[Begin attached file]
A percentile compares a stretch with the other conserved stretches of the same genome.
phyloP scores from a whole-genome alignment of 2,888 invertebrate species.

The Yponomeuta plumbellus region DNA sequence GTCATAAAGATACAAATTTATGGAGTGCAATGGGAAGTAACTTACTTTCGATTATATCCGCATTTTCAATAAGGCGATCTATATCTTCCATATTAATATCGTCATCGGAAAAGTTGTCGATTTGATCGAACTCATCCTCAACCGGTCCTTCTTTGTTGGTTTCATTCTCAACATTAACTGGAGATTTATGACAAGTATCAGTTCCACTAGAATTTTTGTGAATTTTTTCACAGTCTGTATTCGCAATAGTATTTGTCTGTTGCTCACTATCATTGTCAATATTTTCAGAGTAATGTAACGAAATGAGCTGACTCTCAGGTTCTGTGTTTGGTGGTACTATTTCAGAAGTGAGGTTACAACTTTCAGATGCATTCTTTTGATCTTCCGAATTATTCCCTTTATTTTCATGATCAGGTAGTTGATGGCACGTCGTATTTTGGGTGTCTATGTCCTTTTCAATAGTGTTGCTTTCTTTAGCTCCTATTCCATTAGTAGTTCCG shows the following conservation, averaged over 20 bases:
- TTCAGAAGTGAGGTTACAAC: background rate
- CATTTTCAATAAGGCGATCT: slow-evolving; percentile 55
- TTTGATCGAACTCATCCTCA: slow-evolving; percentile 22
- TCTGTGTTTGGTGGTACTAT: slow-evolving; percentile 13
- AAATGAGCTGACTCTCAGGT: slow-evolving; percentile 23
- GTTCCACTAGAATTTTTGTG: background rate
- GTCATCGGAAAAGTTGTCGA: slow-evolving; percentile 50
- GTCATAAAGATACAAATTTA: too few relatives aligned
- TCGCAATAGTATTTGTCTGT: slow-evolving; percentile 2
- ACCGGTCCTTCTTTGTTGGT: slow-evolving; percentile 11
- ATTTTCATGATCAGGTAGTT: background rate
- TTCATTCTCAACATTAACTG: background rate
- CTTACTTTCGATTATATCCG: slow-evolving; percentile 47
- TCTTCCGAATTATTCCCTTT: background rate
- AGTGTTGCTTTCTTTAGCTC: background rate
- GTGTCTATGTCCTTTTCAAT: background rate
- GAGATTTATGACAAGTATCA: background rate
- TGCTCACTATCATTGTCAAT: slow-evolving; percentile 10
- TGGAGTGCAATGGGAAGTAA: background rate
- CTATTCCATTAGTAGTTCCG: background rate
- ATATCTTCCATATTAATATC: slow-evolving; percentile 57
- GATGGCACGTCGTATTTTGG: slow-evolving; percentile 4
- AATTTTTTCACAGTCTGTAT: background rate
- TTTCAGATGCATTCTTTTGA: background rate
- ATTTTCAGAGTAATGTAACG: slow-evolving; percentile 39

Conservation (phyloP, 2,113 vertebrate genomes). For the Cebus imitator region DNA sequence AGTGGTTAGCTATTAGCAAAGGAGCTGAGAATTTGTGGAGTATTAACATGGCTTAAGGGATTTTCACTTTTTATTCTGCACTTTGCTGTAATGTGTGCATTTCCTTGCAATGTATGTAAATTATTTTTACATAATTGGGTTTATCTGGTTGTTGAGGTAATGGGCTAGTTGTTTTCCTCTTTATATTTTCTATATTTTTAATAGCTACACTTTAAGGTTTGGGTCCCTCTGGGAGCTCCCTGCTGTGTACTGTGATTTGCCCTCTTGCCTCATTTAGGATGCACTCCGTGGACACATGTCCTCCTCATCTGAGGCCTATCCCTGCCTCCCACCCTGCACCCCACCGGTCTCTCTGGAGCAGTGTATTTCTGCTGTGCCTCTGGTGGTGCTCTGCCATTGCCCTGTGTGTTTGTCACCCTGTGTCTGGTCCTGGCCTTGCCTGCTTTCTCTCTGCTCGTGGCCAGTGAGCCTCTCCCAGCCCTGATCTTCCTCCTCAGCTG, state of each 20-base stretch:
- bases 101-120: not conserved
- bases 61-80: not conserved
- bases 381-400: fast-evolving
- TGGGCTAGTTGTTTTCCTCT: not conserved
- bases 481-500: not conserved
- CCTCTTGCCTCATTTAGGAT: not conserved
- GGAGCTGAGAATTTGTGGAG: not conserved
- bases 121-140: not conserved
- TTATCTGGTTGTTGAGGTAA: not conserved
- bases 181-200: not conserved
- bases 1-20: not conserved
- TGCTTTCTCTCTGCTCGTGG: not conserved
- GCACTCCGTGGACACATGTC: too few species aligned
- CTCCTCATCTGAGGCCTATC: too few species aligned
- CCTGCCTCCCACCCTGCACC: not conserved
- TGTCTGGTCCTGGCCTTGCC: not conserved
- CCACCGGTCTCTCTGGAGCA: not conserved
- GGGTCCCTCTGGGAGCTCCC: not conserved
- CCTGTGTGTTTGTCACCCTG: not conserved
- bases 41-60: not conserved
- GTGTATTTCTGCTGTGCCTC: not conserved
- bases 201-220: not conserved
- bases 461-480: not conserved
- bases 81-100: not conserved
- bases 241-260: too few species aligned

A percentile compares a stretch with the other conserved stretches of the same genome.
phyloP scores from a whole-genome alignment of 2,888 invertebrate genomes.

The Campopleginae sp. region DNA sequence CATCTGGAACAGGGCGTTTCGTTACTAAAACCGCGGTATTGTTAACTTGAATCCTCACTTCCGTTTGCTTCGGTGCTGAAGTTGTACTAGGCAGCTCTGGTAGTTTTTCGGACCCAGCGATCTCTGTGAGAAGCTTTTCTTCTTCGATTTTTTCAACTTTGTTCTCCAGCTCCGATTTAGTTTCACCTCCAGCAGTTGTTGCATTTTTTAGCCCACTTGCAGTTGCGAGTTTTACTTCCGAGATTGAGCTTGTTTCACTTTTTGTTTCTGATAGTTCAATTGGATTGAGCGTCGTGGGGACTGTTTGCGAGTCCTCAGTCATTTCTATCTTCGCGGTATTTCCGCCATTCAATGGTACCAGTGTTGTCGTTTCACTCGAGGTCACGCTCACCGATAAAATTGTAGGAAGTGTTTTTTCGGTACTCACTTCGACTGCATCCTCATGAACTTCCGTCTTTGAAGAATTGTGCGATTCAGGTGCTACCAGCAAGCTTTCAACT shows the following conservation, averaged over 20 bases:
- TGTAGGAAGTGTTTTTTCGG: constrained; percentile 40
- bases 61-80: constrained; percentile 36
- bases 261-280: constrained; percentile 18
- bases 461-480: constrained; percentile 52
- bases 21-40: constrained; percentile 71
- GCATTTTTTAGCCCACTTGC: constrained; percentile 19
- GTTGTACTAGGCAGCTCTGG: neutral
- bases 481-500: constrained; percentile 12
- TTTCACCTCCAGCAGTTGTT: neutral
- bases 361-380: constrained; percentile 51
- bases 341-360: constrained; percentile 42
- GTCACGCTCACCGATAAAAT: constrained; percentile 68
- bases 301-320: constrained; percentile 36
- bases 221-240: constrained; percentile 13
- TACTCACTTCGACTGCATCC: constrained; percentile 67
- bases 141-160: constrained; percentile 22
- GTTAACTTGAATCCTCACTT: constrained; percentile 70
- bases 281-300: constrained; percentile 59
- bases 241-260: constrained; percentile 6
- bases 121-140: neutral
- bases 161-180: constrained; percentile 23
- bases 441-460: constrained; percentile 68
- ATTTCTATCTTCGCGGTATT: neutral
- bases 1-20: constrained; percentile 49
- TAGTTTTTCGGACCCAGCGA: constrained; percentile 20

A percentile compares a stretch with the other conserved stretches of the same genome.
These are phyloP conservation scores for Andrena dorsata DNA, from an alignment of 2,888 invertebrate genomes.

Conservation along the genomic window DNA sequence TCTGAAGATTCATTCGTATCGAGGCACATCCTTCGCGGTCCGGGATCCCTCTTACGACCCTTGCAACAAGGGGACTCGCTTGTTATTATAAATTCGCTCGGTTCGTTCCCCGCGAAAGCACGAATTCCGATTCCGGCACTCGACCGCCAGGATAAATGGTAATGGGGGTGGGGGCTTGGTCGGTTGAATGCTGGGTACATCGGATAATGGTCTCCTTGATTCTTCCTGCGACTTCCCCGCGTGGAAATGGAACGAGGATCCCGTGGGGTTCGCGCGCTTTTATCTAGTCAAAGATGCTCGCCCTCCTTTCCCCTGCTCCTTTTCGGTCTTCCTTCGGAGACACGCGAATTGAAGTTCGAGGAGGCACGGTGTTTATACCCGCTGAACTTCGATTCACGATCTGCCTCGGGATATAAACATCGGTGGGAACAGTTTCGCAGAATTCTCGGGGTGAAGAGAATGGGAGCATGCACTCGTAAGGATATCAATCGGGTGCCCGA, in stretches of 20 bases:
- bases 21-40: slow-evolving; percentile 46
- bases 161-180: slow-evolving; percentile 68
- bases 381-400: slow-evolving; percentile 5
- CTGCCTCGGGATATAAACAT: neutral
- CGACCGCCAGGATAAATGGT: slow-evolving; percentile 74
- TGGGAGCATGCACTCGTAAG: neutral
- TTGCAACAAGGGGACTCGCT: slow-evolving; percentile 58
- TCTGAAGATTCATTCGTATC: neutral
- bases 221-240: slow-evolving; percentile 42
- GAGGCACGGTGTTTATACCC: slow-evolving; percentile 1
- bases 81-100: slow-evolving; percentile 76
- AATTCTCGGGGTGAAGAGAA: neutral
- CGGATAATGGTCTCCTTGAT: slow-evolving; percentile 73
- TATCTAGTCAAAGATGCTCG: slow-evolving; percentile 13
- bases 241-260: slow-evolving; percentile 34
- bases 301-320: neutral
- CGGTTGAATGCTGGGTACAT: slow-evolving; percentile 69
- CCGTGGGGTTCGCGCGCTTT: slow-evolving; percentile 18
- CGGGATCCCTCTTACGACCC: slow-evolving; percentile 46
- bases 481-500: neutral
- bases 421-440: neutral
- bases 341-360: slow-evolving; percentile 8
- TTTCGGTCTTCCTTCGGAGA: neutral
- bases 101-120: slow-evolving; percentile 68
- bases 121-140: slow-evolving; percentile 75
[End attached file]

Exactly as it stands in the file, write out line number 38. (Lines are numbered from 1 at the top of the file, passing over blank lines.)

- TTATCTGGTTGTTGAGGTAA: not conserved